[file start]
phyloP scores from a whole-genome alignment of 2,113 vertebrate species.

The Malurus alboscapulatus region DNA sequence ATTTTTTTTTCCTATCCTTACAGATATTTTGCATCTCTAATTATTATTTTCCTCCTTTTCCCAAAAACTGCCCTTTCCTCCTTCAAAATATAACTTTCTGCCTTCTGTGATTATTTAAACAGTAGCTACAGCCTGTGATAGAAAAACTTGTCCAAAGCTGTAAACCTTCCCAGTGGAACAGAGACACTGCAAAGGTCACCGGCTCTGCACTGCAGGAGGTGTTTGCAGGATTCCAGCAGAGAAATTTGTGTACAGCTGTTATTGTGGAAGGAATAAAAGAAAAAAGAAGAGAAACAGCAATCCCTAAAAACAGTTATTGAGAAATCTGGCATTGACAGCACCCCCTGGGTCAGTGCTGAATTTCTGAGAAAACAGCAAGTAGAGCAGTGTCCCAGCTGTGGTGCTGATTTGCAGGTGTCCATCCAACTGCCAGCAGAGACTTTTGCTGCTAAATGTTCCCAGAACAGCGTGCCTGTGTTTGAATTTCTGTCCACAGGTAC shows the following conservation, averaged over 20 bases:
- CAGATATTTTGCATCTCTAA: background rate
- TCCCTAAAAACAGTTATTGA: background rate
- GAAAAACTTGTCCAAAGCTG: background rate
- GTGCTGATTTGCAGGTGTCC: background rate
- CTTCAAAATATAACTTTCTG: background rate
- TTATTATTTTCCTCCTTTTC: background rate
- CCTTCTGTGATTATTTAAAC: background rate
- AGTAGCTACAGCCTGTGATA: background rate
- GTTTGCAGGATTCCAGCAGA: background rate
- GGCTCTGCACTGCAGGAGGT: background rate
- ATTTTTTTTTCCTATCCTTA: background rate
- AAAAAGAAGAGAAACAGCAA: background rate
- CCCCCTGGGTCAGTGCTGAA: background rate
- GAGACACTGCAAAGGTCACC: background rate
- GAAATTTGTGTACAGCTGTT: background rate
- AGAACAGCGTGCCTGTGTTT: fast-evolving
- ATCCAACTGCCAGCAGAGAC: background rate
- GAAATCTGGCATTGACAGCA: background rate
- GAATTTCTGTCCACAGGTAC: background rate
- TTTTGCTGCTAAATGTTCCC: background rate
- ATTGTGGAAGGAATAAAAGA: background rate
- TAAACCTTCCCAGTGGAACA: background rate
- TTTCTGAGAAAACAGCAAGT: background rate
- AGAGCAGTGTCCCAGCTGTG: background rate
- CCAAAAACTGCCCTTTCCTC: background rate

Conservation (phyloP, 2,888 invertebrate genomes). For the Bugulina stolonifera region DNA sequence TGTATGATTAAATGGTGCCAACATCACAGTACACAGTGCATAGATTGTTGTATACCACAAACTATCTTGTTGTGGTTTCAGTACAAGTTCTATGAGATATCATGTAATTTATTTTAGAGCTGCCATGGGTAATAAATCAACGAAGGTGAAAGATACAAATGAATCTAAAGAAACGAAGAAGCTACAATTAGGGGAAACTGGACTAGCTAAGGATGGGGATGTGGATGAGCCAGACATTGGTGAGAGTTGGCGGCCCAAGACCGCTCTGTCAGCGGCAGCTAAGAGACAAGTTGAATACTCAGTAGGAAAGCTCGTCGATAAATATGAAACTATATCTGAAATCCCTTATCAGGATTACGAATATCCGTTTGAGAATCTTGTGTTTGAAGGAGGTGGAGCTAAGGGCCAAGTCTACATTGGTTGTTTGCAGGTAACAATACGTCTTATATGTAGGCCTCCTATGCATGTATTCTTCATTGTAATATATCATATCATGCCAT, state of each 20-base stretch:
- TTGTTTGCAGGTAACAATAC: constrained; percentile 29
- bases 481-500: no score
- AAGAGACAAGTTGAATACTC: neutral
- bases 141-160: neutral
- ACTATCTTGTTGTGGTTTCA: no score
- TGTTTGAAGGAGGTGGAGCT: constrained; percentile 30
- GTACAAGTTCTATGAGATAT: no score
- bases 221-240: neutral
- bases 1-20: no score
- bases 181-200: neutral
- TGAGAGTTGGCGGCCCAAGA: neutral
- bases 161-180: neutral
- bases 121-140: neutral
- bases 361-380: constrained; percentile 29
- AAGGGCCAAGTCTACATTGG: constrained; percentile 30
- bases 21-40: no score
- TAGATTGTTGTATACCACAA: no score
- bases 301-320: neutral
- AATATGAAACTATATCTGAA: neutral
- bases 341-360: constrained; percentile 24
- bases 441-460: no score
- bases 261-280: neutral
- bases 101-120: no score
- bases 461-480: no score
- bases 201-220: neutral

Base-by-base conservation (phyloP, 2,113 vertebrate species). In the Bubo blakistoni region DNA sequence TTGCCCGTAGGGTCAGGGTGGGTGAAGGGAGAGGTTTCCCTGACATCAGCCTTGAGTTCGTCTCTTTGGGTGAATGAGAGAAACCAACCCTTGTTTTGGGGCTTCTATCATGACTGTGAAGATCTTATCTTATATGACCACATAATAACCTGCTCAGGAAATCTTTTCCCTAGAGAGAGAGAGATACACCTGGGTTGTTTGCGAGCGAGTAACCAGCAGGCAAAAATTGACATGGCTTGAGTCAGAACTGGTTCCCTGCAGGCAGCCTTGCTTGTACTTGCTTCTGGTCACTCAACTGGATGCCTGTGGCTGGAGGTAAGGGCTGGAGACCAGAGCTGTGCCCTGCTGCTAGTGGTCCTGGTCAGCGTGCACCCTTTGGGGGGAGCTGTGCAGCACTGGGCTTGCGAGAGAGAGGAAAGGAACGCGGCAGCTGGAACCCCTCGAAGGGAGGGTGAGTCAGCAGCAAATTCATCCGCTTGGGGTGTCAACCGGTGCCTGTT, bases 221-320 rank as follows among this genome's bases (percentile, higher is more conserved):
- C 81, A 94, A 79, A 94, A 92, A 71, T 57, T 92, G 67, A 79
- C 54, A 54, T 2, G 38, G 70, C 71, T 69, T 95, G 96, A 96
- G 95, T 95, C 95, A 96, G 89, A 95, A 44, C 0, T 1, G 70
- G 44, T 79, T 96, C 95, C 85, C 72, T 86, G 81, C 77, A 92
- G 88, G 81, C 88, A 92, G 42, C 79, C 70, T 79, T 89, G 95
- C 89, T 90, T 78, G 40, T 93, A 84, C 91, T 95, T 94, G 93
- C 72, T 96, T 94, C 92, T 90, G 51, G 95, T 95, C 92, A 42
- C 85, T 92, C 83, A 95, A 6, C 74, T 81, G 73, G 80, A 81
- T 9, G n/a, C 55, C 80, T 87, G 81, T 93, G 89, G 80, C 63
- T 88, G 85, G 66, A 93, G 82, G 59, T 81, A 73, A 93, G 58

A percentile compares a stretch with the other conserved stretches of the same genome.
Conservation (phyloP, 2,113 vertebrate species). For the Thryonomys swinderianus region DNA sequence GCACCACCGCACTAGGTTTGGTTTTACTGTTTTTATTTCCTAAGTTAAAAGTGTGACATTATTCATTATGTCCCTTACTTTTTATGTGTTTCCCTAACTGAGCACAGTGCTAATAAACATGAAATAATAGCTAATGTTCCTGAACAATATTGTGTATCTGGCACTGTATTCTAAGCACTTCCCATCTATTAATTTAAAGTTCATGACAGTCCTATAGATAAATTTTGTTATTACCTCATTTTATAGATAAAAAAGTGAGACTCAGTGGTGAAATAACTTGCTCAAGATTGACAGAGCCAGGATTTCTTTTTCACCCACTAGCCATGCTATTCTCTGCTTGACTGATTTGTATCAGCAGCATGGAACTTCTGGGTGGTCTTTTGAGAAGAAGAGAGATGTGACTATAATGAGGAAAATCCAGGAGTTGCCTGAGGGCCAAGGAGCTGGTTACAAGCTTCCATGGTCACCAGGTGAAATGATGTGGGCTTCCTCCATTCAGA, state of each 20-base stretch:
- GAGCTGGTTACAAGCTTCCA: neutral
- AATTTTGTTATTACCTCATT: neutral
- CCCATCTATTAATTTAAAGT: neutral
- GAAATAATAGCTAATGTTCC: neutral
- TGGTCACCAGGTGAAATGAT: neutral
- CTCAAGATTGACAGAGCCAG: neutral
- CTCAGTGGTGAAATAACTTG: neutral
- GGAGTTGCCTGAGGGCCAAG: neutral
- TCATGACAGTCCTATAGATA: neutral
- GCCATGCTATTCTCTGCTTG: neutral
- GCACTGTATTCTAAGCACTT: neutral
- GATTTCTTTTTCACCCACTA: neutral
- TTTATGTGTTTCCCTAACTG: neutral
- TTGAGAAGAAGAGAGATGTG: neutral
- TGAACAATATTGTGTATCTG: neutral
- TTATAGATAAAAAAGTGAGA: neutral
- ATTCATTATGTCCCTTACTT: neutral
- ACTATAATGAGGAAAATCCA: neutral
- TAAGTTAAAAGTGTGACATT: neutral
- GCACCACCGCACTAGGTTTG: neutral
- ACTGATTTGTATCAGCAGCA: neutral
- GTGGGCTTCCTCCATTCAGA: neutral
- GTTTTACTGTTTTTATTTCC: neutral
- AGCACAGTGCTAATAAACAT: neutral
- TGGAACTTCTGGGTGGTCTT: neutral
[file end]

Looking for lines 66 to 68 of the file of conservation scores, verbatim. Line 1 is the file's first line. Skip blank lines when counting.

Conservation (phyloP, 2,113 vertebrate species). For the Thryonomys swinderianus region DNA sequence GCACCACCGCACTAGGTTTGGTTTTACTGTTTTTATTTCCTAAGTTAAAAGTGTGACATTATTCATTATGTCCCTTACTTTTTATGTGTTTCCCTAACTGAGCACAGTGCTAATAAACATGAAATAATAGCTAATGTTCCTGAACAATATTGTGTATCTGGCACTGTATTCTAAGCACTTCCCATCTATTAATTTAAAGTTCATGACAGTCCTATAGATAAATTTTGTTATTACCTCATTTTATAGATAAAAAAGTGAGACTCAGTGGTGAAATAACTTGCTCAAGATTGACAGAGCCAGGATTTCTTTTTCACCCACTAGCCATGCTATTCTCTGCTTGACTGATTTGTATCAGCAGCATGGAACTTCTGGGTGGTCTTTTGAGAAGAAGAGAGATGTGACTATAATGAGGAAAATCCAGGAGTTGCCTGAGGGCCAAGGAGCTGGTTACAAGCTTCCATGGTCACCAGGTGAAATGATGTGGGCTTCCTCCATTCAGA, state of each 20-base stretch:
- GAGCTGGTTACAAGCTTCCA: neutral
- AATTTTGTTATTACCTCATT: neutral